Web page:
Wed | Jun 16, 2021

NEPA defends granting permit to Dovecot

Published:Friday | July 3, 2020 | 12:18 AMRuddy Mathison/Gleaner Writer
A sign showing an artist’s impression of the proposed expanded Dovecot Memorial Park in St Catherine.
A sign showing an artist’s impression of the proposed expanded Dovecot Memorial Park in St Catherine.

The national Environment and Planning Agency (NEPA) has defended its decision to grant a permit to Kumanda Park Limited, operators of Dovecot Memorial Park in St Catherine, for a proposed 72-acre expansion of the burial grounds.

NEPA said that a proper environmental impact assessment (EIA) was undertaken by the developers, which is the legal requirement for the granting of such permit. Eleven breaches identified by the environmental regulator led to Monday’s stop order on all expansion work.

Director of the Environmental Management and Conservation Division at NEPA, Anthony McKenzie, told The Gleaner that NEPA was satisfied with the technical study, which had taken into account environmental preservation.

“The concerns of the citizens would have been addressed in this study and the necessary mitigation strategies put in place,” McKenzie said.

Residents of the communities in the vicinity of Dovecot have been at odds with the management of the burial site since they announced the expansion plan in 2013.

The residents cited the possible contamination of the underground water source that supplies potable water to the communities, dust nuisance associated with the expansion work, traffic congestion along St John’s Road on funeral days, and the devaluation of their homes as a result of the unsightly perimeter of the memorial park.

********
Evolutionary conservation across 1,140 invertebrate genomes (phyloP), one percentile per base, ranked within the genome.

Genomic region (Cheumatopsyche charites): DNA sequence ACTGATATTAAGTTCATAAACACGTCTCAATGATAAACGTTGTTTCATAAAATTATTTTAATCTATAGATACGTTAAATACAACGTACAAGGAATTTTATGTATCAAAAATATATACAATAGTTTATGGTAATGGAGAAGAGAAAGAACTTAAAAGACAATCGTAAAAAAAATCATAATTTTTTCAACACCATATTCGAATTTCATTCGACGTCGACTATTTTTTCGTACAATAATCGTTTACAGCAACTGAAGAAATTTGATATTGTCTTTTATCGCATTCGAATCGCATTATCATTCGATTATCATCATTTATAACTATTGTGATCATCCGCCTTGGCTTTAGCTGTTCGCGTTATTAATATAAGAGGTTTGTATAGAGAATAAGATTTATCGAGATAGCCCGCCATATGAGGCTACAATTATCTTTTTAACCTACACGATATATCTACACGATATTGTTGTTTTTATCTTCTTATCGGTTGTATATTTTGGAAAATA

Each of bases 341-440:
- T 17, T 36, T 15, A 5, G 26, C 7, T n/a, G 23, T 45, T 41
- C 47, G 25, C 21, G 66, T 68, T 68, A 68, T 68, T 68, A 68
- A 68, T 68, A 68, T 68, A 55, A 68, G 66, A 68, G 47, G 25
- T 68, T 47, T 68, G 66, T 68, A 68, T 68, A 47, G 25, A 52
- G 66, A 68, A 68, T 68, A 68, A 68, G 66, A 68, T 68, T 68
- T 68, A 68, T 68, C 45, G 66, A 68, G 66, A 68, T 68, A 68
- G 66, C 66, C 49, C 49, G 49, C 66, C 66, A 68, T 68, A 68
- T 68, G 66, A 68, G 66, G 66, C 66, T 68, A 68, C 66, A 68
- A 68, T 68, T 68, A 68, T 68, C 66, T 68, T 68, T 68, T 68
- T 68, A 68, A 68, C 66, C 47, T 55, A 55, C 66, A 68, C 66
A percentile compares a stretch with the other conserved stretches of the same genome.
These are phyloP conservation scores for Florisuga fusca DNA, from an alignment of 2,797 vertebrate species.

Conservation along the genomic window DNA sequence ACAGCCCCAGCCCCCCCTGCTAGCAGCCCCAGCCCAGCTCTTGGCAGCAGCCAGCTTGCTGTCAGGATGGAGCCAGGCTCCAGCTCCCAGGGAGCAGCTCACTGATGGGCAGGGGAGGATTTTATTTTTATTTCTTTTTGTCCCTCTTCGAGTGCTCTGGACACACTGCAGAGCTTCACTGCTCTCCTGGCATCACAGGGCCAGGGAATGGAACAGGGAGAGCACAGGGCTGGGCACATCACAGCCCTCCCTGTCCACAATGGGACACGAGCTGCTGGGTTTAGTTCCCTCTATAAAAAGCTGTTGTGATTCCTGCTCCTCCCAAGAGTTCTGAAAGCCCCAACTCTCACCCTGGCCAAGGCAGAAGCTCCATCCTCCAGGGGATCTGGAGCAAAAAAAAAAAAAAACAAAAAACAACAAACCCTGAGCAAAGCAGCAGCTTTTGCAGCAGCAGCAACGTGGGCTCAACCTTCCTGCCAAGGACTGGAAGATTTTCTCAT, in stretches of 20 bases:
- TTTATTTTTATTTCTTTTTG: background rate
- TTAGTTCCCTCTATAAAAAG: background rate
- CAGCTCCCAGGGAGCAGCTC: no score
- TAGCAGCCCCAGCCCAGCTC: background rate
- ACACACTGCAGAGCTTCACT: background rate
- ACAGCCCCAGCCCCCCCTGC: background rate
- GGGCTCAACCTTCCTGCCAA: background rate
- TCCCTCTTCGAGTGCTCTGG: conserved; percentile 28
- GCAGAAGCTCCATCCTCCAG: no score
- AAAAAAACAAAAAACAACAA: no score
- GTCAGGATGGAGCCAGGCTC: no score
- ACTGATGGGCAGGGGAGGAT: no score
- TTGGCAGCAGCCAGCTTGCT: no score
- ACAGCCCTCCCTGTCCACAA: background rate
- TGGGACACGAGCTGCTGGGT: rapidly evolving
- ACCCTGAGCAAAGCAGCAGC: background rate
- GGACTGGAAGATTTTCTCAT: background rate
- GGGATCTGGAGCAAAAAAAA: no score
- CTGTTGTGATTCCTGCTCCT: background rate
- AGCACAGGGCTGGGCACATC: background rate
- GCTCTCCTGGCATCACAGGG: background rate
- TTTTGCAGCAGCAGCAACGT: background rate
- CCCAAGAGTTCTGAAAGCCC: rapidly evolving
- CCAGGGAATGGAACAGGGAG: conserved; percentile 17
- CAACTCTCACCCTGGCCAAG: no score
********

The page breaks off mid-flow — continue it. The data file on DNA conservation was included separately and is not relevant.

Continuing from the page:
“A number of agencies were involved with the assessment, like the National Water Commission (NWC), the National Works Agency, the Natural Resources Conservation Authority, and the Ministry of Health,” McKenzie said.

“We are satisfied that the mitigation strategies are in place to protect the water supply, which is some 50 metres below where the vaults stop.

There is a requirement that 12 inches of limestone is poured into each vault, in addition to the establishment of two monitoring wells to the south and southeast of the property to constantly test the water quality, so steps have been taken to ensure that discharge from dead bodies does not affect the water,” he added.

The NEPA director said that the NWC, which is the authorised regulator of potable water, have a duty to ensure that supplies to households were free from contamination. Likewise, the health department has a responsibility to test samples of water going into households, so residents need not fear.

McKenzie said as part of the EIA, the aesthetics were also addressed with a detailed drawings of what the memorial park would look like on completion.